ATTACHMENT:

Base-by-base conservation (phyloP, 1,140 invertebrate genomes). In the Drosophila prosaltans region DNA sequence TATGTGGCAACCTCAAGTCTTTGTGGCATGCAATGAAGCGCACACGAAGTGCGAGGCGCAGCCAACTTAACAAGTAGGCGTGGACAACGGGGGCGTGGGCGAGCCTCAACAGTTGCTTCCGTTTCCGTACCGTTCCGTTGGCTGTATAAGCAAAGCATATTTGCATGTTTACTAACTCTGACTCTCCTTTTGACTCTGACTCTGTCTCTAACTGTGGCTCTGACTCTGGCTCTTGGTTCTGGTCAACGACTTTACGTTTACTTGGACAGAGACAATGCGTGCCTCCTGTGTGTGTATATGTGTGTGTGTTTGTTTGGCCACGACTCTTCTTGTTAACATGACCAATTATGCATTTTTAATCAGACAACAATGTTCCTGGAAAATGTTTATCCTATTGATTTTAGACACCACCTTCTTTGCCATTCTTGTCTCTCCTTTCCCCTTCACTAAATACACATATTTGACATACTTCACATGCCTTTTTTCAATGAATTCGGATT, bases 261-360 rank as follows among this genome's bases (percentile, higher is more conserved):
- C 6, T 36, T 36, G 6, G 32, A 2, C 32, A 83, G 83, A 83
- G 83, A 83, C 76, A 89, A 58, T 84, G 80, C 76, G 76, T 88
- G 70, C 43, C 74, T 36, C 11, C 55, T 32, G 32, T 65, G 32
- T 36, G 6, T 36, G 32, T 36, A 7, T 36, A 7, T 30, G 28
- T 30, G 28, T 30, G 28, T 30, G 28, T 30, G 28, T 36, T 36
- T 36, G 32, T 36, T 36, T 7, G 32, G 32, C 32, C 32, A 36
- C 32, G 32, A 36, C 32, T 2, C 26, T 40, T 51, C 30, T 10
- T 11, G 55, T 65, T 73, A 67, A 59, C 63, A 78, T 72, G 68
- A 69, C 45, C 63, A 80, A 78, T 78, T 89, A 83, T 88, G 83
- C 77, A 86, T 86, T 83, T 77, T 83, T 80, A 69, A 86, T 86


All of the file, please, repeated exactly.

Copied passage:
Base-by-base conservation (phyloP, 1,140 invertebrate genomes). In the Drosophila prosaltans region DNA sequence TATGTGGCAACCTCAAGTCTTTGTGGCATGCAATGAAGCGCACACGAAGTGCGAGGCGCAGCCAACTTAACAAGTAGGCGTGGACAACGGGGGCGTGGGCGAGCCTCAACAGTTGCTTCCGTTTCCGTACCGTTCCGTTGGCTGTATAAGCAAAGCATATTTGCATGTTTACTAACTCTGACTCTCCTTTTGACTCTGACTCTGTCTCTAACTGTGGCTCTGACTCTGGCTCTTGGTTCTGGTCAACGACTTTACGTTTACTTGGACAGAGACAATGCGTGCCTCCTGTGTGTGTATATGTGTGTGTGTTTGTTTGGCCACGACTCTTCTTGTTAACATGACCAATTATGCATTTTTAATCAGACAACAATGTTCCTGGAAAATGTTTATCCTATTGATTTTAGACACCACCTTCTTTGCCATTCTTGTCTCTCCTTTCCCCTTCACTAAATACACATATTTGACATACTTCACATGCCTTTTTTCAATGAATTCGGATT, bases 261-360 rank as follows among this genome's bases (percentile, higher is more conserved):
- C 6, T 36, T 36, G 6, G 32, A 2, C 32, A 83, G 83, A 83
- G 83, A 83, C 76, A 89, A 58, T 84, G 80, C 76, G 76, T 88
- G 70, C 43, C 74, T 36, C 11, C 55, T 32, G 32, T 65, G 32
- T 36, G 6, T 36, G 32, T 36, A 7, T 36, A 7, T 30, G 28
- T 30, G 28, T 30, G 28, T 30, G 28, T 30, G 28, T 36, T 36
- T 36, G 32, T 36, T 36, T 7, G 32, G 32, C 32, C 32, A 36
- C 32, G 32, A 36, C 32, T 2, C 26, T 40, T 51, C 30, T 10
- T 11, G 55, T 65, T 73, A 67, A 59, C 63, A 78, T 72, G 68
- A 69, C 45, C 63, A 80, A 78, T 78, T 89, A 83, T 88, G 83
- C 77, A 86, T 86, T 83, T 77, T 83, T 80, A 69, A 86, T 86